Tuckman’s forming, storming, norming, and performing model
This article aims to explain Tuckman’s forming, storming, norming, and performing model of group development. The model was developed in 1965 by Bruce Tuckman, an American psychologist. It is also widely known as Tuckman’s stages of group development.
Tuckman’s stages of group development
Tuckman suggested that all teams go through a four-stage development process starting from forming and ending in performing. However, at a later stage, he also developed another stage called ‘adjourning’. According to the author, all teams go through a relatively unproductive initial stage before becoming an effective and self-reliant unit.
Forming happens when the group is created, and the members of the team meet with each other for the first time. In this stage, the members explore the purpose of the team and what and how they can contribute to the team. The team leader’s responsibility at this stage is to allow sufficient time and provide a suitable atmosphere in which team members can get to know one another and observe the emerging dynamics. However, it is usual that very little progress will be made as people will be focusing on getting to know one another and trying to make a good impression (BBC, 2020).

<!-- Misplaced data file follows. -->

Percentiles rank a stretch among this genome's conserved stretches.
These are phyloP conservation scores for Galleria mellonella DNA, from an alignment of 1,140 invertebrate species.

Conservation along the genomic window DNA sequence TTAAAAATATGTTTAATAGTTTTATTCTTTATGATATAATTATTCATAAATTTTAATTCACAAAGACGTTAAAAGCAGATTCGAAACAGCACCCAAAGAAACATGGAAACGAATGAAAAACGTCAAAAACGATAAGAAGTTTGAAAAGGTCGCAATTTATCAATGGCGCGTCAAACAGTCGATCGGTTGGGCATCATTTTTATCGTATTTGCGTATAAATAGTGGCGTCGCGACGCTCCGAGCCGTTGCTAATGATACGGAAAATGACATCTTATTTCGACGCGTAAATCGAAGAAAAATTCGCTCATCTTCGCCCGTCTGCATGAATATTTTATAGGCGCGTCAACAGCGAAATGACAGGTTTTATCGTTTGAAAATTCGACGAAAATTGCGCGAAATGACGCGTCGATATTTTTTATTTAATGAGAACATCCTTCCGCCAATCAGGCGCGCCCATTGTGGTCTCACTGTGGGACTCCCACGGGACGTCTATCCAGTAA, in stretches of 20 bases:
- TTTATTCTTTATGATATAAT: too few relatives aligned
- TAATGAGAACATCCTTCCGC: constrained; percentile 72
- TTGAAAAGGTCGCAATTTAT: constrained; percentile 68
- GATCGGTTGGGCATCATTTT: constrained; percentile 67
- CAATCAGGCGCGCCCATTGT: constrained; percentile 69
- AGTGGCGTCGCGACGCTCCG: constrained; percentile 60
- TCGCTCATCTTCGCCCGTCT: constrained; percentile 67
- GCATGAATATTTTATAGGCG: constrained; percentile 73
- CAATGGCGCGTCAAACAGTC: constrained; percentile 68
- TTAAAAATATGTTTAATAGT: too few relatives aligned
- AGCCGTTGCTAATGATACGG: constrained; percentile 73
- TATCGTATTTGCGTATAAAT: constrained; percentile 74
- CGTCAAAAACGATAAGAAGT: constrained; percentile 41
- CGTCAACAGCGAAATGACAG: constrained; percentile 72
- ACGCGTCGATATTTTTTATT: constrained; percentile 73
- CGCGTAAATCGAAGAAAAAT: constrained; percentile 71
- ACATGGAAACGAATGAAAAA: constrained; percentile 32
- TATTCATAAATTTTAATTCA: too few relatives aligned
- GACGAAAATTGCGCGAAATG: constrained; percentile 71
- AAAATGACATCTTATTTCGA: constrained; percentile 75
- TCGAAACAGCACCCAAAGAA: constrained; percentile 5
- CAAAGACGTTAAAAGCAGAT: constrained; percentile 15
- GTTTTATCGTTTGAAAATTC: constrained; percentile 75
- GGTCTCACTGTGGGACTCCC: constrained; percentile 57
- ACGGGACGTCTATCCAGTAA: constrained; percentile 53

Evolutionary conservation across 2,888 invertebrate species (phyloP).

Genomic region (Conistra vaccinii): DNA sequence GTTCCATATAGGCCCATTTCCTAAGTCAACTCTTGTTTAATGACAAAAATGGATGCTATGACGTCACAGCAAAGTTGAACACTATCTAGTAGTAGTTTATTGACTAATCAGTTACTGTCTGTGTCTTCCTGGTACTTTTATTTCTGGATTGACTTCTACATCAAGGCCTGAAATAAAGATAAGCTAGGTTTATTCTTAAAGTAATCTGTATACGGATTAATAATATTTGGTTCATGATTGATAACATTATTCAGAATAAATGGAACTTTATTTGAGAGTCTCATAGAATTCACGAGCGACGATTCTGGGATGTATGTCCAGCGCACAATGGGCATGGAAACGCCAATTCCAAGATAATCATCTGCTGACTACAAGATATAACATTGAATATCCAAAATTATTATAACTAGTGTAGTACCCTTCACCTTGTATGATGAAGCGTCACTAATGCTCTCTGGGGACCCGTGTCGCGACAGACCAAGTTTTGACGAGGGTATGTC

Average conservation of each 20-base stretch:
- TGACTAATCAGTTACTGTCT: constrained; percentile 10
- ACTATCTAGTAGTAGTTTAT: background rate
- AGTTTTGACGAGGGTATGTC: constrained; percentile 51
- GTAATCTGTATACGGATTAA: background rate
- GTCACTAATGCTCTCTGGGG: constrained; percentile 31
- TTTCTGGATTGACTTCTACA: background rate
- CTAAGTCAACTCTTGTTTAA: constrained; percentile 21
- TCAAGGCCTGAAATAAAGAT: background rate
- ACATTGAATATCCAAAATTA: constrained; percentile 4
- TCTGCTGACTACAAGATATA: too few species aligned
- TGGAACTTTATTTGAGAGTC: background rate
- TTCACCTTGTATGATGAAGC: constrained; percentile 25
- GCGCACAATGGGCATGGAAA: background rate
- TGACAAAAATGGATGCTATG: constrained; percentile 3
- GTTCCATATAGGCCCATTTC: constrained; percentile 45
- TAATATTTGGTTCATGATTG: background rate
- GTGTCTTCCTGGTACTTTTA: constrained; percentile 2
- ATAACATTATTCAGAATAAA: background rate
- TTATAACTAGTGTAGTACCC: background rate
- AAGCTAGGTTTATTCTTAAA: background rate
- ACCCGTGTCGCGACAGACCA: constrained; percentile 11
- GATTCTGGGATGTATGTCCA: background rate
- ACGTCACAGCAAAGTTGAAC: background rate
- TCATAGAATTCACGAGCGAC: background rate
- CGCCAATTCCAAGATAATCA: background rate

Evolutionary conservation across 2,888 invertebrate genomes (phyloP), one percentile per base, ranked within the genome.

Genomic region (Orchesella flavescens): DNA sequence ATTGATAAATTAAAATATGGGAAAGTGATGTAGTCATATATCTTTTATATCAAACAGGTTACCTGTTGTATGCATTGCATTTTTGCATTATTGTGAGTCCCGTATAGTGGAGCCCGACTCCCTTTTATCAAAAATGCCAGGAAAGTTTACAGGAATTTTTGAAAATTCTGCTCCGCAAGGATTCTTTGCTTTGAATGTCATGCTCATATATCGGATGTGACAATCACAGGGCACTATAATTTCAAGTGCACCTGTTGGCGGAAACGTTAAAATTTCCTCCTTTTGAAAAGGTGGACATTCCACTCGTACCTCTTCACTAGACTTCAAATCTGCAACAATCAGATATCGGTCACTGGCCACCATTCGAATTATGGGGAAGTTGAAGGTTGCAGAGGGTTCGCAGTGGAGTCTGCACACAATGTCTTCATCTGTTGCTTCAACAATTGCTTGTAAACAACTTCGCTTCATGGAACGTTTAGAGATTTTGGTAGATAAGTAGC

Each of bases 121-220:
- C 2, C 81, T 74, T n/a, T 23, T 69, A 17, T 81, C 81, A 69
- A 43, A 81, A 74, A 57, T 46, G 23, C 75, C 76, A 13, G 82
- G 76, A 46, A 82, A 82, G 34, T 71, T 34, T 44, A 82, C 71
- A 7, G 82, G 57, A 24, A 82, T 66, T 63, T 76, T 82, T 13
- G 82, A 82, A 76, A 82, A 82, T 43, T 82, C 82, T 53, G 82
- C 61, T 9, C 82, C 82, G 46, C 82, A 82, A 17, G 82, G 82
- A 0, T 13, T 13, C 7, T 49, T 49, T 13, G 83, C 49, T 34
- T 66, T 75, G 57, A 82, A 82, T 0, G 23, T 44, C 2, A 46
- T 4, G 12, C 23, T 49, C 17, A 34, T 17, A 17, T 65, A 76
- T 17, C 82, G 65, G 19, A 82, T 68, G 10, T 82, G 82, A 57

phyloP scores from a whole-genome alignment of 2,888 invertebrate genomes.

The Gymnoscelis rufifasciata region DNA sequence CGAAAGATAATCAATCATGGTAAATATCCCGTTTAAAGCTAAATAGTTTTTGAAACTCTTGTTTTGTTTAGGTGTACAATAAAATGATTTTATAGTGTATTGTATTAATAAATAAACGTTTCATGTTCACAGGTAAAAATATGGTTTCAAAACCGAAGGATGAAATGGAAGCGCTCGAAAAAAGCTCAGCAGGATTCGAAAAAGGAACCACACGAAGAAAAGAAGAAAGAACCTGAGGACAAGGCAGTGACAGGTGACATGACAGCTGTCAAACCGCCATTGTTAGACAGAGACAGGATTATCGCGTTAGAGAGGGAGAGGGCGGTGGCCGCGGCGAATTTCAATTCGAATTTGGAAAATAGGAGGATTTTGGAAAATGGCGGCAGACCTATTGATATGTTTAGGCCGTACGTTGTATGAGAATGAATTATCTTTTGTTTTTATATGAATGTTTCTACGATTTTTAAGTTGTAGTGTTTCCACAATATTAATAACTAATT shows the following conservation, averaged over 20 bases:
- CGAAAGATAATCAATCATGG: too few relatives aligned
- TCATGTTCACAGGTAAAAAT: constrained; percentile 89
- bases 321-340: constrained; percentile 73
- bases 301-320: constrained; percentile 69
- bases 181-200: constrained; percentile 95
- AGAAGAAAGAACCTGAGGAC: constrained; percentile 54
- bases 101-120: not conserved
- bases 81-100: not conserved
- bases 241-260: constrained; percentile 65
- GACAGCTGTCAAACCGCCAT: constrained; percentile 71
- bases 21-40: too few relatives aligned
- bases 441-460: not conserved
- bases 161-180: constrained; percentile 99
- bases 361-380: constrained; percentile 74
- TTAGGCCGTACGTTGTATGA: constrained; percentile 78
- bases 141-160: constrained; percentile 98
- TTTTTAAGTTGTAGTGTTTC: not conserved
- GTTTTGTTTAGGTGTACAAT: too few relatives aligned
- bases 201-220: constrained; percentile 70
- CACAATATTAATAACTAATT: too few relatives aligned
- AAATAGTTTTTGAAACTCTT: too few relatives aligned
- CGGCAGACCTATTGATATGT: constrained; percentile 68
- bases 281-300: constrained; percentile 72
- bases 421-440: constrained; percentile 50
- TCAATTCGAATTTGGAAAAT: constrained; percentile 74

At this stage, team members are comfortable in expressing their opinions as the group relaxes into a more comfortable team setting. However, interpersonal issues or opposing opinions may arise to cause conflicts as storming often starts where there is a conflict between the team members’ working styles, and opinions. Therefore, the team leader’s role now is to openly encourage the necessary interaction. Upon capable and effective leadership, the team can work through the disagreements and enter the next stage.
Once conflicts have been dealt with and overcome, the team enters the norming stage where a feeling of group cohesion develops. Team members now have learned to respect each other and have skills and abilities to resolve any disagreements. At this stage, the team leader builds on this unity and helps the team understand the team’ values and norms.
The most productive in Tuckman’s stages of group development is performing. At this stage, team members set aside personal differences and work towards achieving team goals as they are very clear on what they are expected to do. Communication, collaboration, cohesion, and solidarity are the key features of this stage. As stated above, this is the most productive stage where the team leader should maintain the balance between various members’ requirements.
This stage is marked by termination and consolidation where the team reviews their activities and evaluates their progress. Here the team leader summarizes the group’s accomplishments and the roles each member played in the team efforts. It is important to provide conclusions so that each member leaves with a sense of accomplishment
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Last update: 01 March 2020
BBC (2020) Team stage model, available at: https://www.bbc.co.uk/bitesize/guides/z9qc9qt/revision/4 (accessed 25 February 2020)
Photo credit: Pixabay
Author: M Rahman
M Rahman writes extensively online with an emphasis on business management, marketing, and tourism. He is a lecturer in Management and Marketing. He is a graduate of Leeds Metropolitan University and London South Bank University.